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Issue 15

MVVM in Windows Phone 8

Cosmin Stirbu
iOS Software Developer
@Fortech
PROGRAMMING

One of the major differences between Model-View-Controller and MVVM is that the ViewModel objects do not have a reference to the View objects. The View object binds to the properties of the ViewModel object which in return exposes the data from the Model and other View specific properties. The binding mechanism assures that when the properties from the ViewModel change, the ones from the View are automatically updated and vice-versa. When the user presses a button, a command is invoked in the ViewModel, the View doesn"t ever modify the entities from the Model directly. The View classes are not aware of the Model classes while the ViewModel and the Model classes are not aware of the View classes. In this way, the View objects are merely a consumer of the ViewModel objects, and they can be easily replaced with unit tests.

How do we apply MVVM in Windows Phone 8?

MVVM Light is a great and very popular toolkit, developed and maintained by Laurent Bugnion used for fast development of MVVM applications in WPF, Silverlight and Windows Phone. This toolkit helps us to separate the View from the Model so we can write cleaner, easy to maintain and extend applications, the user interface layer (the code behind) is as thin as possible and so the applications are easy to develop and to automatically test.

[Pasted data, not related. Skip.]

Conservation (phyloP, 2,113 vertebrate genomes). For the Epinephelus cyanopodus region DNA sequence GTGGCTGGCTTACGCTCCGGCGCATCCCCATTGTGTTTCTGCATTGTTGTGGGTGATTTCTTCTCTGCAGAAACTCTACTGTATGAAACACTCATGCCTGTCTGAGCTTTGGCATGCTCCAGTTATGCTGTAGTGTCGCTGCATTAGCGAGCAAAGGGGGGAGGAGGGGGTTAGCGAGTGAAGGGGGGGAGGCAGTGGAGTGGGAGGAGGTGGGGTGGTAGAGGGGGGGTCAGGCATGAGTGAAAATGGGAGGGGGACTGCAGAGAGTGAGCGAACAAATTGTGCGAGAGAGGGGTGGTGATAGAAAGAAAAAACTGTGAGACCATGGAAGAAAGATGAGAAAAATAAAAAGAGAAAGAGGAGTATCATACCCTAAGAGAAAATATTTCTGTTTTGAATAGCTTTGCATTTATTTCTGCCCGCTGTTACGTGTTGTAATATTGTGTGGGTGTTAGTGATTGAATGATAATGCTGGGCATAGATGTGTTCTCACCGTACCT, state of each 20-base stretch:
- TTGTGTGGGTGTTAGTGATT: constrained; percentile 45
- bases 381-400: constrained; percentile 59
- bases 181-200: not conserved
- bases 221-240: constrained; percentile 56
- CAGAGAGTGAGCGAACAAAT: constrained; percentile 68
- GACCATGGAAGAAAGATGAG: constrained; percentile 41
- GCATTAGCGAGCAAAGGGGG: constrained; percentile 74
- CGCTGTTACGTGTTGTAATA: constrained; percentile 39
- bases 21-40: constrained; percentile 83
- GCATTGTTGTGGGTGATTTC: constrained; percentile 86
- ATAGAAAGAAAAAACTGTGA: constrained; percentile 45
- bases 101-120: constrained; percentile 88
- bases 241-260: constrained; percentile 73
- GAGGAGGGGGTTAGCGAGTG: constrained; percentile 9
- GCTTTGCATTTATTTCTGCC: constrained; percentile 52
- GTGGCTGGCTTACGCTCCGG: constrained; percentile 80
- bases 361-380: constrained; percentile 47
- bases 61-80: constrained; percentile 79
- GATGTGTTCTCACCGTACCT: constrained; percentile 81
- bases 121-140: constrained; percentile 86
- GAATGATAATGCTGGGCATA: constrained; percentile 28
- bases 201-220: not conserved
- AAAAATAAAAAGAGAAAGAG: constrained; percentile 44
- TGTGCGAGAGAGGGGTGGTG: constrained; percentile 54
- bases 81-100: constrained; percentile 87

Source: blogs.msdn.com/b/tims/archive/2010/11/02/kung-fu-silverlight-architectural-patterns-and-practices-with-mvvm-and-ria-services.aspx

One of the components offered by the toolkit is ViewModelBase class, a class that each ViewModel class can extend and so it doesn"t have to implement INotifyPropertyChanged to notify the View when a property changes. Usually in a Windows Phone 8 application, for each Page there is a corresponding ViewModel object that extends the VIewModelBase class. Another big advantage of using the class ViewModelBase is its IsInDesginMode property that allows us to check if we are using Expression Blend or Visual Studio Designer and if so, to offer "design data" so the designer would have a much easier job. We have to do this because neither Blend nor Visual Studio Designer allows networking operations or database connections.